EGU21-2199
https://doi.org/10.5194/egusphere-egu21-2199
EGU General Assembly 2021
© Author(s) 2022. This work is distributed under
the Creative Commons Attribution 4.0 License.

Optimising solar park design and management to boost pollinator abundance

Hollie Blaydes1, Alona Armstrong1,2, Duncan Whyatt1, Simon Potts3, and Emma Gardner3,4
Hollie Blaydes et al.
  • 1Lancaster Environment Centre, Library Avenue, Lancaster University, Lancaster, LA1 4YQ, UK
  • 2Energy Lancaster, Science & Technology Building, Lancaster University, Lancaster, LA1 4YF, UK
  • 3Centre for Agri-Environmental Research, School of Agriculture, Policy and Development, University of Reading, Reading, RG6 6AR, UK
  • 4UK Centre for Ecology and Hydrology, Wallingford, OX10 8BB, UK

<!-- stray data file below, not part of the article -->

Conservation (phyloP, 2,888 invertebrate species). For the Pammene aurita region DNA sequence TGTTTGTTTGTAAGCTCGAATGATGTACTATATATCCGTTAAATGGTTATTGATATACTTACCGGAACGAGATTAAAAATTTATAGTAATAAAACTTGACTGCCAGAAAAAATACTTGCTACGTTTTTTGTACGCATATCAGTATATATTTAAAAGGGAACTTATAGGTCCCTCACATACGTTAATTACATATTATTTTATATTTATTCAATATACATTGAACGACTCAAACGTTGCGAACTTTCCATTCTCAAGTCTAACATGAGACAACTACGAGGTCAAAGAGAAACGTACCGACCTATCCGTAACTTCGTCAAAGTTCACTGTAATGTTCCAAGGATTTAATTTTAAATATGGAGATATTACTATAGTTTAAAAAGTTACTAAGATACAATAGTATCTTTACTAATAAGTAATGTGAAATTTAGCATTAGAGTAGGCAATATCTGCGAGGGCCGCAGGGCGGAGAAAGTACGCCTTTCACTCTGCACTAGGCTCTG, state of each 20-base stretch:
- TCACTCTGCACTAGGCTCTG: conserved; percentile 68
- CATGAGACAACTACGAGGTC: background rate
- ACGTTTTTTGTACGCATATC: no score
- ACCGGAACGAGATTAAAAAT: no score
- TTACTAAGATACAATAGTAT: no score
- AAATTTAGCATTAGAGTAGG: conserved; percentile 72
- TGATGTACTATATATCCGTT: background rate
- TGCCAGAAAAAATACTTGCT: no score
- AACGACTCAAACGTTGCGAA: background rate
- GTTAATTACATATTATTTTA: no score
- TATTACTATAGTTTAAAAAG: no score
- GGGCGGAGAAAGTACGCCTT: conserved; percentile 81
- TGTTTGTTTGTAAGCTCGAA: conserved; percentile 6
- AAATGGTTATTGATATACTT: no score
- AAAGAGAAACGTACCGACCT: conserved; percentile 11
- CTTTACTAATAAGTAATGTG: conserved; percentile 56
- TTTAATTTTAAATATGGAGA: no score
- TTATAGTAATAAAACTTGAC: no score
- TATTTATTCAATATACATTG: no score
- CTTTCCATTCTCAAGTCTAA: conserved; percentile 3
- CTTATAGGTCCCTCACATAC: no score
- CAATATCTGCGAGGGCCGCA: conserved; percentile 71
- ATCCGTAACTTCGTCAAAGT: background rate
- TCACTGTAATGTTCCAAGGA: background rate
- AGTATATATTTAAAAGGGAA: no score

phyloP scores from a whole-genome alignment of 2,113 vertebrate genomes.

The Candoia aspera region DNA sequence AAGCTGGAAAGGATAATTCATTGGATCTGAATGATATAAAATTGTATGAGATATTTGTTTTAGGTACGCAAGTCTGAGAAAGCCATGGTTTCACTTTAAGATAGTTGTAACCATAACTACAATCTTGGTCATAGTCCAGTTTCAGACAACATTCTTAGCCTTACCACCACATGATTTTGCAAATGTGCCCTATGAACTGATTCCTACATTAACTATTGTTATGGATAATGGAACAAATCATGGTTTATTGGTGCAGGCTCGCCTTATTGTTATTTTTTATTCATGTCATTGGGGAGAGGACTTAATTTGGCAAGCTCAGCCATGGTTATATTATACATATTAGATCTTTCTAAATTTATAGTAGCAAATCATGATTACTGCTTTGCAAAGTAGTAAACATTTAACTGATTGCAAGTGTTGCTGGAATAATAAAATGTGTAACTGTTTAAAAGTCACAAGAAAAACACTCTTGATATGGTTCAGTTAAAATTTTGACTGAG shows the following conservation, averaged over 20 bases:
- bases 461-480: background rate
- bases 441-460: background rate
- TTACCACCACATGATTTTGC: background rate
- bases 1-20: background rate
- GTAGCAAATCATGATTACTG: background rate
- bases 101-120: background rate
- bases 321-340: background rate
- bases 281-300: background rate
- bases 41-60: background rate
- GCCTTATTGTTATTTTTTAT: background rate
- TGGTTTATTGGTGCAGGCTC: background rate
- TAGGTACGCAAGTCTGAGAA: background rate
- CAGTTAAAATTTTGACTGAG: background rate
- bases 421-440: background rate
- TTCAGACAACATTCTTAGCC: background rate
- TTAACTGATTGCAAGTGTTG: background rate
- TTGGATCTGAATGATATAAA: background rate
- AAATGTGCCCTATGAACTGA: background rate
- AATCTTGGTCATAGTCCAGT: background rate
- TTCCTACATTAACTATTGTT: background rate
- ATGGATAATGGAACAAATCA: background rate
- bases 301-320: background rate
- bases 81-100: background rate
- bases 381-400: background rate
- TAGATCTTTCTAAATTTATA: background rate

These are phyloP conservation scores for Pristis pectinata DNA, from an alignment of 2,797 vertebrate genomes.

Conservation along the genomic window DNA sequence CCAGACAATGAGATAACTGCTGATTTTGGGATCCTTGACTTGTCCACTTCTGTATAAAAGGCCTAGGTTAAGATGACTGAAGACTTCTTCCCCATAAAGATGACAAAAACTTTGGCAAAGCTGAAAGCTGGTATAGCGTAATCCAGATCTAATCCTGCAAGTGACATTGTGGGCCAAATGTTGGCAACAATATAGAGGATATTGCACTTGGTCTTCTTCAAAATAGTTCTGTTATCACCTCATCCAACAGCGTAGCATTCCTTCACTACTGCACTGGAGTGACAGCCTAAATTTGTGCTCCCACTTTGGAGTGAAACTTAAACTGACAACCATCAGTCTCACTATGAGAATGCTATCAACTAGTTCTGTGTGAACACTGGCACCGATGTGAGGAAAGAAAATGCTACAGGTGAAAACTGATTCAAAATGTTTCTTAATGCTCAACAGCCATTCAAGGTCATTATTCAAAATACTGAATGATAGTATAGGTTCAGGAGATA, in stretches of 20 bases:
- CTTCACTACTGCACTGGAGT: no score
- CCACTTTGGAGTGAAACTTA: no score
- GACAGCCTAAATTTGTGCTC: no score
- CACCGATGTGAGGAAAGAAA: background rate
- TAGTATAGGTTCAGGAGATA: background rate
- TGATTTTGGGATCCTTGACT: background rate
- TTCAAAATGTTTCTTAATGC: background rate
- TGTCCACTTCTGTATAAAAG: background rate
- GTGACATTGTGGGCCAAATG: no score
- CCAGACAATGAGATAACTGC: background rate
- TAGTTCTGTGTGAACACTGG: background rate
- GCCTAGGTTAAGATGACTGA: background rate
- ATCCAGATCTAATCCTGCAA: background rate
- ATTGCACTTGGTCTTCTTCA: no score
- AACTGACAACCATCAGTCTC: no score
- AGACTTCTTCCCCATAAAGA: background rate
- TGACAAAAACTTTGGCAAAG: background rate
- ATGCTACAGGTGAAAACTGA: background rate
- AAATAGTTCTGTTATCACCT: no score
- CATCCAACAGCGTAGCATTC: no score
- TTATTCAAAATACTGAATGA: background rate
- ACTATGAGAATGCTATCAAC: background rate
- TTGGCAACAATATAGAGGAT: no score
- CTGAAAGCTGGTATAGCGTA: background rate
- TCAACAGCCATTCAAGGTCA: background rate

Solar photovoltaics (PV) is projected to become the dominant renewable, with much capacity being installed as ground-mounted solar parks. Land use change for solar can affect ecosystems across various spatial scales and solar parks offer a unique opportunity for ecological enhancement. One compelling potential benefit put in practice by the solar industry is management for insect pollinators. Specifically, solar parks can provide refuge for pollinators through the provision of suitable habitat, potentially contributing to halting and reversing widespread declines recorded in a number of pollinator groups. There is scope to both manage and design solar parks for pollinators, but understanding is limited. Using a combination of GIS and a process-based pollinator model, we explore how solar park size, shape and management could affect ground-nesting bumblebee abundance inside solar parks and surrounding landscapes in the UK. We show that within solar parks, the floral resources provided by different management practices is a key factor affecting bumblebee abundance, but the impacts are dependent on landscape context. In comparison, solar park size and shape have a lesser impact. Moreover, the effects of both solar park management and design extend into the surrounding landscape, affecting bumblebee abundance up to 1 km away from the solar park. If designed and managed optimally, solar parks therefore have the potential to boost local pollinator abundance and pollination services to surrounding land. Our results demonstrate how incorporating biodiversity into solar park design and management decisions could benefit groups such as pollinators and contribute to the wider environmental sustainability of solar parks.

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